Oran Mor, Glasgow, until Sat 10 May
The thriller format that we’ve come to associate with Alma Cullen’s film and television work in such programmes as A Touch of Frost and Inspector Morse is abandoned in her latest play for a more reflective, if entertaining style. Death Story sees a recently deceased woman engaging with accounts of her life given by both her husband and former lover. They can neither see nor hear her, but the woman’s comments on their versions of past events are crucial.
‘It’s about biographies being lies,’ Cullen explains. ‘Information conveyed to the public is often to do with selection, people forget the truth, embroider it, and put themselves in the picture when they weren’t there to give themselves a bigger part than they deserve. I think things like jealousy, pride and shame come into play as well.’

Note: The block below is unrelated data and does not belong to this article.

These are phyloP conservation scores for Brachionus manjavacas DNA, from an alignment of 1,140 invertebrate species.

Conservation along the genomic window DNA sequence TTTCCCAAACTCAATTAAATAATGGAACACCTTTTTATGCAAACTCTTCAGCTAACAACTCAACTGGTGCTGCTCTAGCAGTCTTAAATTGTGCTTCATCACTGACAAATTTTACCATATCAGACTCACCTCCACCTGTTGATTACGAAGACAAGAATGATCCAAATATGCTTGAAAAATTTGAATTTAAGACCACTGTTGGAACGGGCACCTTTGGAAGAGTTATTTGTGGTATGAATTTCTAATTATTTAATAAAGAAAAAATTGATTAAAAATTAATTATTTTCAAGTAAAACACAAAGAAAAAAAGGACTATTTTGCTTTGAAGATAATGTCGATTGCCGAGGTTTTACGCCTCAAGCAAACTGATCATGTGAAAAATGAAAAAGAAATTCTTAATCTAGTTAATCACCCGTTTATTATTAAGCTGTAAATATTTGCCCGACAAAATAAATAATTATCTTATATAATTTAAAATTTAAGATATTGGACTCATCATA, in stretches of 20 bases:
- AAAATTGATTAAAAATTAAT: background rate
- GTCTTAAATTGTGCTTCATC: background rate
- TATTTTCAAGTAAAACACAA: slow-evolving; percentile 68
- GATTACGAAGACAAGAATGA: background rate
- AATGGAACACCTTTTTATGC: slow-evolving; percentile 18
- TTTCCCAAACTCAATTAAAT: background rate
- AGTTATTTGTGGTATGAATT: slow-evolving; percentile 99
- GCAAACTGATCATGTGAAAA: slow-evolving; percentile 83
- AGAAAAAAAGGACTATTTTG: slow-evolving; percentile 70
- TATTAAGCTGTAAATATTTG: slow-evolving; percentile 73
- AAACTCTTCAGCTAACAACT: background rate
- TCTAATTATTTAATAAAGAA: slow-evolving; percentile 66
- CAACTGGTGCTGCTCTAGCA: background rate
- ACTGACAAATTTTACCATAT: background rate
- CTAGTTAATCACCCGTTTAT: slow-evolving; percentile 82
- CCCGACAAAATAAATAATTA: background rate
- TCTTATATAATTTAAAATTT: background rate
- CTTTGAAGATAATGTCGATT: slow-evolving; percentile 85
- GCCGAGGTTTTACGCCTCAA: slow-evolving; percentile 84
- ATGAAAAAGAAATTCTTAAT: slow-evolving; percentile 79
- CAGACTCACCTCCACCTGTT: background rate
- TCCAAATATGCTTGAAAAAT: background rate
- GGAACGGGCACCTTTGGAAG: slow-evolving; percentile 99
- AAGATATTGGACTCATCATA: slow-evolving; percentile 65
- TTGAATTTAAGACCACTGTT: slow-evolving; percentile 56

What emerges is a story of two relationships, neither of which is quite what they seem at the outset. Cullen is complimentary about Play, Pie and Pint’s lunchtime theatre format, feeling that the short running time required is an advantage to a writer, not a limitation. ‘I never think of a play as being a one-act play; I think of it as being a play. A couple of the plays I’ve done before for Play, Pie and Pint are three-act plays, fitted into the time. It’s tremendously liberating to be given 45 to 50 minutes to say whatever you want.’